As Lenae revealed on Twitter, it was Lacy that penned ‘The Night Song’ lyric “got my edges on tight, it’s a party tonight”; a vivid depiction of female body positivity.

Reflecting on the process of working with Lacy, Lenae said that she “felt like [she] was making music with [her]self at some points”.

The Rise Of Bedroom R&B

THE Crush EP has only served to stoke anticipation for Lenae’s much-awaited debut album.

Though she’s quietly released a steady stream of concise R&B projects, the singer is yet to turn 20, a fact which helps explain the youth at the heart of her distinctive moonlit R&B.

Lacy, meanwhile, has returned to The Internet for their fourth studio album, Hive Mind. The record is as its title suggests: the reconvening of five newly-christened solo artists under the banner of their band, each bringing a vision refined by the solo outings produced in the wake of 2015’s Ego Death.

The rise of bedroom pop – think Clairo, Cuco, Boy Pablo, and Banes World – has been one 2018’s most explosive trends. Elements of the DIY aesthetic are a hot commodity, colouring Brockhampton’s early Saturation work and Rex Orange County’s uniquely lo-fi image of blue-eyed soul.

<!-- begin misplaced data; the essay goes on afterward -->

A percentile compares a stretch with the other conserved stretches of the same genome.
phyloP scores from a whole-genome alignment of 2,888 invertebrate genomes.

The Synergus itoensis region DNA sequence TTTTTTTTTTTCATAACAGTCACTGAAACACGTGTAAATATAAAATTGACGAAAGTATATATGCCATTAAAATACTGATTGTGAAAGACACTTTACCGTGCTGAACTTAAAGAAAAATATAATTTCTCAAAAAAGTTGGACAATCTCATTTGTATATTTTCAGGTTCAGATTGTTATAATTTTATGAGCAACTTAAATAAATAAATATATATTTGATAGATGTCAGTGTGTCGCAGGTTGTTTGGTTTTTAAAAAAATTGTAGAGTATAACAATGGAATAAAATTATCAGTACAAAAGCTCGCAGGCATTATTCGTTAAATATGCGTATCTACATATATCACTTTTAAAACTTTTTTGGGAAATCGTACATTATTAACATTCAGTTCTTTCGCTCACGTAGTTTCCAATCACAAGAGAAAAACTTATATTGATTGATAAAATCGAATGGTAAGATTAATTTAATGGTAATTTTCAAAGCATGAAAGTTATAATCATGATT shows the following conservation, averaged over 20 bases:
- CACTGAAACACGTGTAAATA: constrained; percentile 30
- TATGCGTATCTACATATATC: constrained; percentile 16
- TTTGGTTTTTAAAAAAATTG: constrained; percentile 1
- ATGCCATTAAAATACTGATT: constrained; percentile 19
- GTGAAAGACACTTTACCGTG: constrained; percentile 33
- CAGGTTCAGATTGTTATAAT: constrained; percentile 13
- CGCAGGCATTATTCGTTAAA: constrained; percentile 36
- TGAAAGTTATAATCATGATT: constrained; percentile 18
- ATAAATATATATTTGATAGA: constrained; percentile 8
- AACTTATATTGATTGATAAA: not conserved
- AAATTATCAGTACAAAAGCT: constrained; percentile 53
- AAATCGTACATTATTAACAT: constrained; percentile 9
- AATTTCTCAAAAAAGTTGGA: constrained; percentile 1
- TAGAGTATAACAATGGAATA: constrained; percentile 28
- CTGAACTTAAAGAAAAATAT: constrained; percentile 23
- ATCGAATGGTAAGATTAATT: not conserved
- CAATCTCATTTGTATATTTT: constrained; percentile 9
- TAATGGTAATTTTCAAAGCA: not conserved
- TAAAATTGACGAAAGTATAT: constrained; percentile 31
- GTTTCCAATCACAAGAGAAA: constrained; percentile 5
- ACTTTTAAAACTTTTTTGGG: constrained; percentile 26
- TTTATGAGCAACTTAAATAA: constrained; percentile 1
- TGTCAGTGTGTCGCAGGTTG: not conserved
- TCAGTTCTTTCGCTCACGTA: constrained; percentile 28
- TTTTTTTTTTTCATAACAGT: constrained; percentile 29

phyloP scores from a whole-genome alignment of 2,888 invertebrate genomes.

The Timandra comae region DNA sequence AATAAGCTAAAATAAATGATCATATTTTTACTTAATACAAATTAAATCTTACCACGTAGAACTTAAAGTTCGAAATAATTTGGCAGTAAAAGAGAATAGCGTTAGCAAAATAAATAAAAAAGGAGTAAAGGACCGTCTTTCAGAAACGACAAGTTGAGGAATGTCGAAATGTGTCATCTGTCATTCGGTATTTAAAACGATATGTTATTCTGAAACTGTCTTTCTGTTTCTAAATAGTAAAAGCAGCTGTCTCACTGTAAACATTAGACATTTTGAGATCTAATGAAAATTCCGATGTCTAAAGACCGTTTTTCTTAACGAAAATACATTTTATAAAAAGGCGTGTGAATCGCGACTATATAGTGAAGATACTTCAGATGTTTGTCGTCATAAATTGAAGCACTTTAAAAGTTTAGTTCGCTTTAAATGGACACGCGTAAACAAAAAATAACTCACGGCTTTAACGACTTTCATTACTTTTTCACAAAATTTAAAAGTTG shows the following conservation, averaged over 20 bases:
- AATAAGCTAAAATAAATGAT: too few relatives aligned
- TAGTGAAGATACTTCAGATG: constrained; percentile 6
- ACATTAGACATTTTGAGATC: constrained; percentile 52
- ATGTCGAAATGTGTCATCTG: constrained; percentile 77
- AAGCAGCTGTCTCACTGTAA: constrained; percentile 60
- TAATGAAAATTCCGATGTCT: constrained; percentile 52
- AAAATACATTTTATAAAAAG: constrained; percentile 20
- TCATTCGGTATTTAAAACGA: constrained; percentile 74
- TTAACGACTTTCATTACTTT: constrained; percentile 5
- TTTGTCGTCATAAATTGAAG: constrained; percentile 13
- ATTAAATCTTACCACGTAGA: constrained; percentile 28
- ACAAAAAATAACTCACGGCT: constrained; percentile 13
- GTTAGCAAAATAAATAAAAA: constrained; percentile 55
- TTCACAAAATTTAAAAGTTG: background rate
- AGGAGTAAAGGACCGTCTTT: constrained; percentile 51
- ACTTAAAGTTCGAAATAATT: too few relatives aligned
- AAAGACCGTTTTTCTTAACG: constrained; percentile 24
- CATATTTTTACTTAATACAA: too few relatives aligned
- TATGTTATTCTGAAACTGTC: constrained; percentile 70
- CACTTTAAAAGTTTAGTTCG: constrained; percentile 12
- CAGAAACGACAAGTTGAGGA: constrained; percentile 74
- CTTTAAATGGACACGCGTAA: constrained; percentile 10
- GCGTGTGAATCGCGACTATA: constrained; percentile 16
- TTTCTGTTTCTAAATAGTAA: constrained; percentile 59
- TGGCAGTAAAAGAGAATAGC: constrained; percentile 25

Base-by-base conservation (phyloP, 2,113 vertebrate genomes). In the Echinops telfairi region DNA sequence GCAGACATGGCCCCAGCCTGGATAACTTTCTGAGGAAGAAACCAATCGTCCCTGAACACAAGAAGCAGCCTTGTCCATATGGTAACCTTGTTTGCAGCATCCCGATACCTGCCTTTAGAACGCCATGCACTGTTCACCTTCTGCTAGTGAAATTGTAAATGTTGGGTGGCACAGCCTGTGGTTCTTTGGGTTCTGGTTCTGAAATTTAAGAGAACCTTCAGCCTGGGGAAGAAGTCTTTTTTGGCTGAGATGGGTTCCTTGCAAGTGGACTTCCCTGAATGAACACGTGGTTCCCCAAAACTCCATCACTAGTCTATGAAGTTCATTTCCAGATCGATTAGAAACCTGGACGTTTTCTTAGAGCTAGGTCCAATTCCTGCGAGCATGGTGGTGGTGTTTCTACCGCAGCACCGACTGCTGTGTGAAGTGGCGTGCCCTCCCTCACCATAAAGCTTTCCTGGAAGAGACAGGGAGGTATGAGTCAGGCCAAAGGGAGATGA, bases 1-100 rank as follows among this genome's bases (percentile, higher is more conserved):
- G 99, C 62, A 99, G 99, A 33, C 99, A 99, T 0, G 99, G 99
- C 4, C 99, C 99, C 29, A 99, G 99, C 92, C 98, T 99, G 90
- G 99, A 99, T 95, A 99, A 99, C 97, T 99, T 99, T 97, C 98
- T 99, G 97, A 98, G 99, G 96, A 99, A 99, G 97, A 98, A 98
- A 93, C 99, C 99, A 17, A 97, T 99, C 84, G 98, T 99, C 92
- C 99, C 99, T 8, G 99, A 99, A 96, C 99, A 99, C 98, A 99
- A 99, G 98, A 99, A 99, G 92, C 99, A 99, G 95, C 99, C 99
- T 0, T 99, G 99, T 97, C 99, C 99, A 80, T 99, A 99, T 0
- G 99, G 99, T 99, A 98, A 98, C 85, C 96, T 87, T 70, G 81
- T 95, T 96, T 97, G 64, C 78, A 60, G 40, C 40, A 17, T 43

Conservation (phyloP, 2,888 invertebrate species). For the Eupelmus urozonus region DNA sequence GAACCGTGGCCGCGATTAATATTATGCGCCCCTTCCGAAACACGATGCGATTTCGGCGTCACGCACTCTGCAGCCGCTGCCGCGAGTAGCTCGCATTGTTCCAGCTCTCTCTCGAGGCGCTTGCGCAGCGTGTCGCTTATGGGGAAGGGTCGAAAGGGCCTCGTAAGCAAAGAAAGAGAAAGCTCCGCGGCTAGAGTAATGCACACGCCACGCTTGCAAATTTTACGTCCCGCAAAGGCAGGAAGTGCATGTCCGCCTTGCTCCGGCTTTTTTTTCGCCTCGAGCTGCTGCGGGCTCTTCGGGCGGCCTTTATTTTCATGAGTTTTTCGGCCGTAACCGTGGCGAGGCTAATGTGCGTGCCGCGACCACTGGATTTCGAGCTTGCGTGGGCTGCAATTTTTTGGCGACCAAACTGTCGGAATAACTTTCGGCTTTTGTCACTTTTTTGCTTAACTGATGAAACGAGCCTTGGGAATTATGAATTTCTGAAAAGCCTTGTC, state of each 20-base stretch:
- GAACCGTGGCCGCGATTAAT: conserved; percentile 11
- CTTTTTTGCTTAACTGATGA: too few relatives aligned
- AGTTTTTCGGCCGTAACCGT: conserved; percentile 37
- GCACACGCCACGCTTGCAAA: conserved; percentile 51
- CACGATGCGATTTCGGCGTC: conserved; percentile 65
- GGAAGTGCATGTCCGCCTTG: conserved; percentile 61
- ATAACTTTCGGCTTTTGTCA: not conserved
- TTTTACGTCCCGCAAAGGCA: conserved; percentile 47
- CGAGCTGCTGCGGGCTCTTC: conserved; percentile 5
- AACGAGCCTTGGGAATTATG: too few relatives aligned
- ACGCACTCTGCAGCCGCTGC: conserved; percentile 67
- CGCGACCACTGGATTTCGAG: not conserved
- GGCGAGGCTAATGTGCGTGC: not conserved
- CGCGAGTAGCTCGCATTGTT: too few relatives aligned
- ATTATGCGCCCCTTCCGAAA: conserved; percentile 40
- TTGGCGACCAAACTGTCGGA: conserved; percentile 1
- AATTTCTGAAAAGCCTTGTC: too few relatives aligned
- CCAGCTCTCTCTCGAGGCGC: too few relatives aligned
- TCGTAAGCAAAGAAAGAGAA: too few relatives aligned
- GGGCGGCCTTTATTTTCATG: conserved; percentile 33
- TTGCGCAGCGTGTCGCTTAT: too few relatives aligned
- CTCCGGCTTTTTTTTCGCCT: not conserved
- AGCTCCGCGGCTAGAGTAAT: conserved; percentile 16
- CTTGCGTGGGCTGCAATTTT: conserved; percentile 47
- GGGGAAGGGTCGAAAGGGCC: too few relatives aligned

It could be argued that Lacy and Lenae’s Crush EP offers the most compelling take on bedroom R&B to date. While it remains to be seen whether they’re setting the stage or eschewing the formula, the lean project flaunts the merits of the unconventional: a short runtime, simplistic production techniques, and a reliance on the simple pleasure of a vocal melody.

In a genre brimming with sweeping ambition – from Frank Ocean’s Blonde to The Weeknd’s Trilogy – the pair seem to be opening the door to a future where less may, in fact, be more.